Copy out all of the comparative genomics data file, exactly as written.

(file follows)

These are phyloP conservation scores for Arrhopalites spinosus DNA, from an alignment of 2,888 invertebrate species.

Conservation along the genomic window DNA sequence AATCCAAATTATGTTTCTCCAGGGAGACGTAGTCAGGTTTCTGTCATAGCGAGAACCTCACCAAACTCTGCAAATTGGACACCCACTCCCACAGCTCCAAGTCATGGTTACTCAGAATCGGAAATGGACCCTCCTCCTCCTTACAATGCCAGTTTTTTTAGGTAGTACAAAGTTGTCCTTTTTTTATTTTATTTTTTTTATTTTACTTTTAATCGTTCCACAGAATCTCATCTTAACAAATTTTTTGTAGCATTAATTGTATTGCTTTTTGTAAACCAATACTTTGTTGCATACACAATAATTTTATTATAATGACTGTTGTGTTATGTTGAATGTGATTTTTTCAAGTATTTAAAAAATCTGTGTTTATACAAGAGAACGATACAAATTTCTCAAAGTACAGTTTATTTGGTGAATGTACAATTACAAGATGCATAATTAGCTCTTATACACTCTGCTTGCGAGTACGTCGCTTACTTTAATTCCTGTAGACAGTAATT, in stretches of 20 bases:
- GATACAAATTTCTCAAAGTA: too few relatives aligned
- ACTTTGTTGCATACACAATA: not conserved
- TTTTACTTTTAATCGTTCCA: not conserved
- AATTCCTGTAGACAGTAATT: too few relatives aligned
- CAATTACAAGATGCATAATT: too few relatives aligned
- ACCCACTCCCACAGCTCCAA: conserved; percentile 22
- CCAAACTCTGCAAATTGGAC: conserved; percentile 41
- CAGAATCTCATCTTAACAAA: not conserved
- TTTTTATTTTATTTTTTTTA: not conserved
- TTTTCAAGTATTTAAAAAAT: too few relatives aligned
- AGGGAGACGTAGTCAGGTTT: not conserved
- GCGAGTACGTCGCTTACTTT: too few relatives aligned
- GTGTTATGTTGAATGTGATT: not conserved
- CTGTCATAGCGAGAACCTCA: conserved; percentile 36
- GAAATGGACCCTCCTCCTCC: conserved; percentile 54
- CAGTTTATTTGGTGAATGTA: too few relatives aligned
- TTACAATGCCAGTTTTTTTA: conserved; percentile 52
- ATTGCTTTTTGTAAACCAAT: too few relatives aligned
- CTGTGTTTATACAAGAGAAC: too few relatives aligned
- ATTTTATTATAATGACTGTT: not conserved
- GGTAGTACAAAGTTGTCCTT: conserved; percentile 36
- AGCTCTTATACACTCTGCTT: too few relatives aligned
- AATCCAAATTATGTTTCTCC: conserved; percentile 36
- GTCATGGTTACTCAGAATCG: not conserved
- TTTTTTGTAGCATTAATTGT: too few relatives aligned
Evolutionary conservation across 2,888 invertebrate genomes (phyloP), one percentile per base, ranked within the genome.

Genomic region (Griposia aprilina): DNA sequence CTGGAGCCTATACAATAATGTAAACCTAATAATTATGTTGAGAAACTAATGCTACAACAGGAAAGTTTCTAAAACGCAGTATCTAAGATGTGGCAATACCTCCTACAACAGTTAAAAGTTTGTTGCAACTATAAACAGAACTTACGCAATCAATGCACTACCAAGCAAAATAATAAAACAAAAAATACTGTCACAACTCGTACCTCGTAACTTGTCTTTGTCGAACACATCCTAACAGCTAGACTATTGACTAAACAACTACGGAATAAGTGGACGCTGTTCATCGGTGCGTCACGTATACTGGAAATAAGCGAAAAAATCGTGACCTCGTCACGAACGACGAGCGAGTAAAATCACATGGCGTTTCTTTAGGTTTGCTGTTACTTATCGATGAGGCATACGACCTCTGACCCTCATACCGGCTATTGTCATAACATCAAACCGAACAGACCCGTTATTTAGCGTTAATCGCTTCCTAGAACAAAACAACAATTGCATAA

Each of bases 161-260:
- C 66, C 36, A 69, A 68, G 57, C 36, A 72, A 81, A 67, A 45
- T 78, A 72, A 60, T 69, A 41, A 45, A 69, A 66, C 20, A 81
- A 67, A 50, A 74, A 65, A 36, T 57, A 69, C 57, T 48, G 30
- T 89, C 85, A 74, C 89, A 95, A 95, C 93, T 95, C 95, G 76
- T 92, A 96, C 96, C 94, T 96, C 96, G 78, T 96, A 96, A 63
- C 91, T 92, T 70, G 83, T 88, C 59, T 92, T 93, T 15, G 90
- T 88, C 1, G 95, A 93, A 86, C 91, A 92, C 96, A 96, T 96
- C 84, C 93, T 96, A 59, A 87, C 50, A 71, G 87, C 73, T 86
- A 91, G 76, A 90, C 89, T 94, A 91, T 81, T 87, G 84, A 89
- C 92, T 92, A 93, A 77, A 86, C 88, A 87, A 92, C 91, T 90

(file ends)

These are phyloP conservation scores for Arrhopalites spinosus DNA, from an alignment of 2,888 invertebrate species.

Conservation along the genomic window DNA sequence AATCCAAATTATGTTTCTCCAGGGAGACGTAGTCAGGTTTCTGTCATAGCGAGAACCTCACCAAACTCTGCAAATTGGACACCCACTCCCACAGCTCCAAGTCATGGTTACTCAGAATCGGAAATGGACCCTCCTCCTCCTTACAATGCCAGTTTTTTTAGGTAGTACAAAGTTGTCCTTTTTTTATTTTATTTTTTTTATTTTACTTTTAATCGTTCCACAGAATCTCATCTTAACAAATTTTTTGTAGCATTAATTGTATTGCTTTTTGTAAACCAATACTTTGTTGCATACACAATAATTTTATTATAATGACTGTTGTGTTATGTTGAATGTGATTTTTTCAAGTATTTAAAAAATCTGTGTTTATACAAGAGAACGATACAAATTTCTCAAAGTACAGTTTATTTGGTGAATGTACAATTACAAGATGCATAATTAGCTCTTATACACTCTGCTTGCGAGTACGTCGCTTACTTTAATTCCTGTAGACAGTAATT, in stretches of 20 bases:
- GATACAAATTTCTCAAAGTA: too few relatives aligned
- ACTTTGTTGCATACACAATA: not conserved
- TTTTACTTTTAATCGTTCCA: not conserved
- AATTCCTGTAGACAGTAATT: too few relatives aligned
- CAATTACAAGATGCATAATT: too few relatives aligned
- ACCCACTCCCACAGCTCCAA: conserved; percentile 22
- CCAAACTCTGCAAATTGGAC: conserved; percentile 41
- CAGAATCTCATCTTAACAAA: not conserved
- TTTTTATTTTATTTTTTTTA: not conserved
- TTTTCAAGTATTTAAAAAAT: too few relatives aligned
- AGGGAGACGTAGTCAGGTTT: not conserved
- GCGAGTACGTCGCTTACTTT: too few relatives aligned
- GTGTTATGTTGAATGTGATT: not conserved
- CTGTCATAGCGAGAACCTCA: conserved; percentile 36
- GAAATGGACCCTCCTCCTCC: conserved; percentile 54
- CAGTTTATTTGGTGAATGTA: too few relatives aligned
- TTACAATGCCAGTTTTTTTA: conserved; percentile 52
- ATTGCTTTTTGTAAACCAAT: too few relatives aligned
- CTGTGTTTATACAAGAGAAC: too few relatives aligned
- ATTTTATTATAATGACTGTT: not conserved
- GGTAGTACAAAGTTGTCCTT: conserved; percentile 36
- AGCTCTTATACACTCTGCTT: too few relatives aligned
- AATCCAAATTATGTTTCTCC: conserved; percentile 36
- GTCATGGTTACTCAGAATCG: not conserved
- TTTTTTGTAGCATTAATTGT: too few relatives aligned
Evolutionary conservation across 2,888 invertebrate genomes (phyloP), one percentile per base, ranked within the genome.

Genomic region (Griposia aprilina): DNA sequence CTGGAGCCTATACAATAATGTAAACCTAATAATTATGTTGAGAAACTAATGCTACAACAGGAAAGTTTCTAAAACGCAGTATCTAAGATGTGGCAATACCTCCTACAACAGTTAAAAGTTTGTTGCAACTATAAACAGAACTTACGCAATCAATGCACTACCAAGCAAAATAATAAAACAAAAAATACTGTCACAACTCGTACCTCGTAACTTGTCTTTGTCGAACACATCCTAACAGCTAGACTATTGACTAAACAACTACGGAATAAGTGGACGCTGTTCATCGGTGCGTCACGTATACTGGAAATAAGCGAAAAAATCGTGACCTCGTCACGAACGACGAGCGAGTAAAATCACATGGCGTTTCTTTAGGTTTGCTGTTACTTATCGATGAGGCATACGACCTCTGACCCTCATACCGGCTATTGTCATAACATCAAACCGAACAGACCCGTTATTTAGCGTTAATCGCTTCCTAGAACAAAACAACAATTGCATAA

Each of bases 161-260:
- C 66, C 36, A 69, A 68, G 57, C 36, A 72, A 81, A 67, A 45
- T 78, A 72, A 60, T 69, A 41, A 45, A 69, A 66, C 20, A 81
- A 67, A 50, A 74, A 65, A 36, T 57, A 69, C 57, T 48, G 30
- T 89, C 85, A 74, C 89, A 95, A 95, C 93, T 95, C 95, G 76
- T 92, A 96, C 96, C 94, T 96, C 96, G 78, T 96, A 96, A 63
- C 91, T 92, T 70, G 83, T 88, C 59, T 92, T 93, T 15, G 90
- T 88, C 1, G 95, A 93, A 86, C 91, A 92, C 96, A 96, T 96
- C 84, C 93, T 96, A 59, A 87, C 50, A 71, G 87, C 73, T 86
- A 91, G 76, A 90, C 89, T 94, A 91, T 81, T 87, G 84, A 89
- C 92, T 92, A 93, A 77, A 86, C 88, A 87, A 92, C 91, T 90